Very generous Chardonnay stone fruit-like aromas of peaches and nectarines, combined with the typical Moss Wood complexities of orange marmalade, honey, caramel and roast almonds. The 50% new barrels have given a lightly toasty background.


Here the wine replays the combinations of the nose, with stone fruits, oranges and caramels combining to give a rich but lively feel. This length and depth of flavour is underpinned by crisp acidity and a well-hidden but firm tannin, ensuring the right sort of structure for good cellaring.

Growing Conditions

For people who know Moss Wood well, some may recall the very good 1990 vintage, one of the very few which was outstanding for all varieties and also that it was good across all regions in Australia, not just Margaret River. There were great wines made right around the country. Our experience tells that if we wait long enough, we’re bound to see a similar vintage in the future and it turns out 2017 is the one, at least for Moss Wood. It’s amusing how closely 1990 and 2017 align, although, of course, they’re not exactly the same. The growing season was excellent, if somewhat cool. Rainfall in calendar year 2016 was 25% above average, at 1,248mm and so there was plenty of moisture in the soil of our unirrigated vineyards. In a divergence from 1990, with the Spring rain came some inclement conditions through October and November. At times, we had windy and cold weather and even some small hail. As a result, the Chardonnay yield of 6.15 tonnes per hectare was down by around 10% and notably lower than 1990’s 7.44 tonnes per hectare. Most of the lower yield was the product of fewer bunches, not surprising given the conditions, which at 29 bunches per vine, was down by 20%. The vines did their best to recover some of this because the weight was up ever so slightly to 99 grams per bunch, compared with the average of 95. We had a run of slightly warmer, dry days at the end of November that provided better flowering conditions. Generally mild temperatures and occasional rain remained the theme of the vintage from then on. After flowering, the vineyard received a further 43mm of rain up until the Chardonnay harvest, none of which did any harm because the vines were accustomed to it and our fungicide program controlled any disease. A fascinating coincidence was not only did the rain events occur on essentially the same dates as 1990 but also the same amounts fell. There’s very little we can read into this other than to say it was very amusing to watch it unfold. More importantly, the average temperature was notably lower than say 2016, 18.7°C compared with 20.1°C, and so all the phenological stages were late. Median flowering date was 19th November compared with the average of 5th and median harvest date was 21st March compared with 1st March. No surprise the time elapsed between flowering of 121 days is 8 days later than the average of 113 days. Despite things being mild, the vines enjoyed 1124 hours in range between 18-28°C, so the fruit achieved full sugar and flavour ripeness. Harvest Baume was spot on the average of 13.1°. For the record, the hottest day of the Summer was 37°C on 4th January and in total, the vines received 34 hours above 33°C, enough serious heat to make sure there were no green characters.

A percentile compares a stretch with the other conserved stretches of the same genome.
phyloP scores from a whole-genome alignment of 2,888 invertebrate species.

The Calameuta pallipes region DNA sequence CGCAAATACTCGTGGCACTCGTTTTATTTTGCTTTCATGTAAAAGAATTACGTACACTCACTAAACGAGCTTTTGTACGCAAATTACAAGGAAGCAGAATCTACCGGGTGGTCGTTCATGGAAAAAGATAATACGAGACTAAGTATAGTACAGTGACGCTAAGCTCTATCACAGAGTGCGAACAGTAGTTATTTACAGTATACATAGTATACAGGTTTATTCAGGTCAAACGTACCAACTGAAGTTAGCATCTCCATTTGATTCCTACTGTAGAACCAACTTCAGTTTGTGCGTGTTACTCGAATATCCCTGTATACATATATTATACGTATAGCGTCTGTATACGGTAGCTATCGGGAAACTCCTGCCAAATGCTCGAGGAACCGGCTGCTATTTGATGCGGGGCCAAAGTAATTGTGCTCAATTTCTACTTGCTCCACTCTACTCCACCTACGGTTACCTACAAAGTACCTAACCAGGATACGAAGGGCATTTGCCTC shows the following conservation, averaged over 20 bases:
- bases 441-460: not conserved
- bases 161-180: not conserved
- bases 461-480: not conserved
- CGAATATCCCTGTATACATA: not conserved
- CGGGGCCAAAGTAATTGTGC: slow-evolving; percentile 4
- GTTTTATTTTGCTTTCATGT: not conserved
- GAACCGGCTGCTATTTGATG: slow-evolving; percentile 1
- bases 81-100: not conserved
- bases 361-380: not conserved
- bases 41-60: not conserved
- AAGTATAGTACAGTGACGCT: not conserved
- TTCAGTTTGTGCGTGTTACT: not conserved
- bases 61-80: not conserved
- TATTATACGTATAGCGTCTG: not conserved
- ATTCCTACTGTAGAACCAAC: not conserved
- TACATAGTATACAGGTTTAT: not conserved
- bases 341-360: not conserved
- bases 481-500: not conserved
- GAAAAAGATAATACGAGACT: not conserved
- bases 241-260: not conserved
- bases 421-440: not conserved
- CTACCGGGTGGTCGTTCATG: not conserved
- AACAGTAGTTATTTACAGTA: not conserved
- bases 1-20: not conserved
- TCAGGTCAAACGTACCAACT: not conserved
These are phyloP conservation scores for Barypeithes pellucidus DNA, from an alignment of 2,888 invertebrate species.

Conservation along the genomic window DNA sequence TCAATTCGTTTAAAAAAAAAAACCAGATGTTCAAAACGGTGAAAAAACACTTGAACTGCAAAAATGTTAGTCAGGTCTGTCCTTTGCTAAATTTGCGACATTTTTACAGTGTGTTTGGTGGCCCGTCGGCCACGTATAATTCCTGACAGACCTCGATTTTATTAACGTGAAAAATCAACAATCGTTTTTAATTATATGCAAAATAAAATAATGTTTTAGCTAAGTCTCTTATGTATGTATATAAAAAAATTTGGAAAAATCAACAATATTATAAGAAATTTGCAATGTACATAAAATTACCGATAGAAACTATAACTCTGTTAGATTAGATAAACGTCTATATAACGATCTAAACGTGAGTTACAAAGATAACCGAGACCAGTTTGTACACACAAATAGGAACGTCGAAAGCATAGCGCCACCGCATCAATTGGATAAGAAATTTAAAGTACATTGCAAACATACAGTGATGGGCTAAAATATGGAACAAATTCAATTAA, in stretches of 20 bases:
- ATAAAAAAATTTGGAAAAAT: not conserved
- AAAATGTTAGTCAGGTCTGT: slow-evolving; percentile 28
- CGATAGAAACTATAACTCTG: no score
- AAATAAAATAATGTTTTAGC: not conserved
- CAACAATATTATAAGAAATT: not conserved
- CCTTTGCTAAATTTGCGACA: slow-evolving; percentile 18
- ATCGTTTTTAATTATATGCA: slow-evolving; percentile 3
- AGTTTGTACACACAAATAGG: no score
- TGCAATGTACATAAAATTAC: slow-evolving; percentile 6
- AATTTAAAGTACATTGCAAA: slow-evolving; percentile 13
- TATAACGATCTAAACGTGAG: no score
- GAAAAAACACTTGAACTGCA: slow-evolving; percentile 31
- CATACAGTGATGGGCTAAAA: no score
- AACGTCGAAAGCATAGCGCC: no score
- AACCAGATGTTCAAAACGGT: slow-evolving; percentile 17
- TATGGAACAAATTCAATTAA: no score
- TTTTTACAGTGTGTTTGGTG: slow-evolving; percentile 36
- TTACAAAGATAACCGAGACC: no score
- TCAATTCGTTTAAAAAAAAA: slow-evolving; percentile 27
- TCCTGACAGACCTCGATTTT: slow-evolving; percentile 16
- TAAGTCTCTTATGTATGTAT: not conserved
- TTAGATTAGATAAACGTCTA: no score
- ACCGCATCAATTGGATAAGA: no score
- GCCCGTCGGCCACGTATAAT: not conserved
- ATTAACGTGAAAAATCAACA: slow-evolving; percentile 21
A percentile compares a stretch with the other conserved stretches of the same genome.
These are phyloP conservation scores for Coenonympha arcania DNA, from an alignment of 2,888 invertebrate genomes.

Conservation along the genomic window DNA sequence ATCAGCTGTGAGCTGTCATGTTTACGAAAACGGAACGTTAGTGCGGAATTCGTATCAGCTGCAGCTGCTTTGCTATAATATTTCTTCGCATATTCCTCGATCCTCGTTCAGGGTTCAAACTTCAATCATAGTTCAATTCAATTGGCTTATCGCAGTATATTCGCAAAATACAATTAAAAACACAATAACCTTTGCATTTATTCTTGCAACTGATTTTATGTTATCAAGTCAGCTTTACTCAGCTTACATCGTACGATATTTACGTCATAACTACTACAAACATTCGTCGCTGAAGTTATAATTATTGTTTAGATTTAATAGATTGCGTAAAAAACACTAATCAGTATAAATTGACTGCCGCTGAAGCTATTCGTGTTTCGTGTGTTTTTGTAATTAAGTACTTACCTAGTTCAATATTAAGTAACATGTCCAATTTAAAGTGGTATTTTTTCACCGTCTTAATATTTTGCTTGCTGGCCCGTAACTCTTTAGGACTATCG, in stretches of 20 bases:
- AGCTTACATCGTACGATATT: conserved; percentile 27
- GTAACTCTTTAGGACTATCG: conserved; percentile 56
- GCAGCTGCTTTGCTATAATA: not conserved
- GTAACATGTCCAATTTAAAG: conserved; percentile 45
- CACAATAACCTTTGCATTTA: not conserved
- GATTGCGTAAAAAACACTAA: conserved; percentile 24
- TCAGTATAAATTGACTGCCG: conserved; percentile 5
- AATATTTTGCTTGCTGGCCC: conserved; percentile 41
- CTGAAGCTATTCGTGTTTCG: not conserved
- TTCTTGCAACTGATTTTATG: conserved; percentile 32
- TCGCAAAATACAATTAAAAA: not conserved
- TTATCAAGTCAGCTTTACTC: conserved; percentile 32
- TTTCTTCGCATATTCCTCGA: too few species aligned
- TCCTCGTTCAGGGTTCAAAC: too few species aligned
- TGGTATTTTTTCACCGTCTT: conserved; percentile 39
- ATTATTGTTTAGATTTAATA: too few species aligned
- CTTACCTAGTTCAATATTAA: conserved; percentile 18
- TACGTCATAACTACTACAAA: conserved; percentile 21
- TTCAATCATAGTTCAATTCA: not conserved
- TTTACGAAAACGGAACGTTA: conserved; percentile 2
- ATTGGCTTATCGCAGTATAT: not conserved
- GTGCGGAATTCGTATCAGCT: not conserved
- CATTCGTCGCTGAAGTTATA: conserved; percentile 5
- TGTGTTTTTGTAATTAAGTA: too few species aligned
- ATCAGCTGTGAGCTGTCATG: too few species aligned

Everything came together on 21st March when this sound fruit was hand picked and delivered to the winery, where it was sorted then whole-bunch pressed. The must was settled in stainless steel and the clear juice was then racked off its lees to stainless steel and seeded for fermentation. These days we use multiple yeasts, acknowledging the complexity they bring to the wine, without the inherent quality risks of off odours and stuck fermentations associated with using wild yeasts. As a brief explanation as to the impact on the Moss Wood Chardonnay style, the yeasts essentially bring two components to a wine. On the nose, the near-subliminal complex aromas, usually described as earthy, akin to mushroom and truffle, occasionally presenting as more obvious sulphidederived compounds. We prefer former, of course. On the palate, they enhance a wine’s mouthfeel by producing more glycerol, although this effect can really only be noticed when the alcohol is below 12%. Once primary fermentation was underway, the juice was racked to 228 litre French oak barrels, of which 48% were new and this was followed by a full malolactic fermentation. At this point, all the barrels were combined and the blended wine was returned to oak, where it stayed for a total of 16 months. At the end of July 2018, the wine was racked and blended in stainless steel in preparation for bottling. Fining trials were carried out and after tasting it was decided to fine only with bentonite for protein stability. The wine was then sterile filtered and bottled on 10th August, 2018.


Medium to deep straw hue, with green tints and in bright condition.